Do you work on a Go-to-Market team? Chances are you’ve been pitched dozens of sales AI tools over the past couple of years.
You may have even considered buying some of those products.
You’re not alone. There’s no shortage of shiny new toys in this industry. But when speaking with practitioners, we find that many of their favorite products don’t make it past the demo stage. In fact most AI tools will shut down before they see mass adoption. Why is that?
There is a ton of innovation happening in this space. But there’s also plenty of buyer’s remorse and skepticism – especially around AI products built for sales teams. In our conversations with sales leaders, we’re seeing levels of disappointment not witnessed since the Blockchain hype cycle.
Now that the initial AI hype has tapered off, what truths can we glean about AI in sales?
1. Most tools don’t really help you sell anything
A great sales rep can do the job without the best tooling. But a weak sales operation will not be improved by software.
The reality is that most sales software does not help you sell more product. More and more AI co-pilots claim they can make selling easier, but the messaging doesn’t often align with the solution being delivered.
Instead, these tools help more with improving productivity than they do with convincing buyers to give you money.
It’s like a fitness tracker app that tells you it’s a weight-loss product. The app doesn’t actually cause you to lose weight, but it can help you better manage the process and progress of getting fit.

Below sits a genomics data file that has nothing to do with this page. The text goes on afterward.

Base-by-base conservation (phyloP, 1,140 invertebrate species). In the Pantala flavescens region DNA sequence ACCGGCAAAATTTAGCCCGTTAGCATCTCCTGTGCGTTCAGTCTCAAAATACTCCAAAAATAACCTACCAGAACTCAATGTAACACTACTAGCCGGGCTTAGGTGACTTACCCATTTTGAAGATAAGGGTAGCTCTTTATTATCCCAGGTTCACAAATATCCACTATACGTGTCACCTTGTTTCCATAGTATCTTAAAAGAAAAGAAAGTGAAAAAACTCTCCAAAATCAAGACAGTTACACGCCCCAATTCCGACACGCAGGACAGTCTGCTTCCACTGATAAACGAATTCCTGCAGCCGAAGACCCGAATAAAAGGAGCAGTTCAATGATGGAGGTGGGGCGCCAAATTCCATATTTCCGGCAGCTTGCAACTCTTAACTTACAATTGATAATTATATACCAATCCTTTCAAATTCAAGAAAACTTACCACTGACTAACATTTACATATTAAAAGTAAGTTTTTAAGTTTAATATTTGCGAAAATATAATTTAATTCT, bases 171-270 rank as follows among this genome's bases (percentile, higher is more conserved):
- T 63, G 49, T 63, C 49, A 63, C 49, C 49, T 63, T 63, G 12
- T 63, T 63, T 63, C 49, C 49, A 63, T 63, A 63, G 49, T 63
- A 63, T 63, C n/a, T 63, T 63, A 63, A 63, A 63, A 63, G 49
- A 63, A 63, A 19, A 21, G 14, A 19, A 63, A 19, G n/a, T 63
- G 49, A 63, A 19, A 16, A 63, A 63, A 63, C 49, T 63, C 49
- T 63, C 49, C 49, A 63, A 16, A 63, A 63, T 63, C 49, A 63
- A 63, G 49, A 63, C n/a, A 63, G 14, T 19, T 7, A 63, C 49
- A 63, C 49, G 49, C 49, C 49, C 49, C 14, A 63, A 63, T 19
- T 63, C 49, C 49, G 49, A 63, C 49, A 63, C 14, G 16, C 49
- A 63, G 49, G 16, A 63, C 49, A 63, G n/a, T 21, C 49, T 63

There are some phenomenal process automation tools that marketing teams use each day. AI products built for the sales org would do well to align their messaging more closely with productivity gains and process management.
AJ Aminrazavi, Account Executive, Thoropass
There’s misalignment with many of the AI sales tools out there. They’re just not built for us front line sales reps. The last thing most reps want is another distraction that takes away from our ‘bread and butter’ – closing deals. An AI bot that pops up mid-demo while I’m trying to close a tough prospect to tell me the prospect doesn’t seem “engaged” is just going to derail the process, not help me close the deal.
2. The tool was made for your executives, not you
Some products exist purely to check a box. Others are purchased out of convenience rather than necessity. And some products never even get adopted. We used to call them “shelfware.”
Today, we just call them AI.
And we’re not talking about tools with bottoms-up adoption like ChatGPT.
The problem here is software targeting the GTM org often requires an aggressive top-down sales motion. That means the marketing, messaging, and sales tactics focus on driving persuasion at the leadership level rather than building consensus and adoption among the broader user base.
This approach can pressure executives buying tools that their team may not really want or need. Sometimes, innovative products are bought just to make use of a budget the company has already allocated.
No matter what, the tool will inevitably make its way to the end users. That’s where the disappointment sets in 😞
To avoid this happening, products should focus on driving value and consensus at the user level rather than focusing on decision-makers. Adopting a product-led growth model would likely improve the whole experience of deploying AI sales tooling, and consequently reduce churn in the long run.
TLDR: Get the sales org adopting it before you go pitching leadership over a steak dinner.
Turn your sales reps into product experts with 1up
3. Complex learning curves
Reps want to sell, not sit through training for new software tools every other week.
If you’ve ever worked in a sales org, you know just how much training there is. New tools, processes, optimizations, product updates – the constant barrage of new information. There are trainings on sales hygiene and note-taking. There are even trainings on how to run trainings.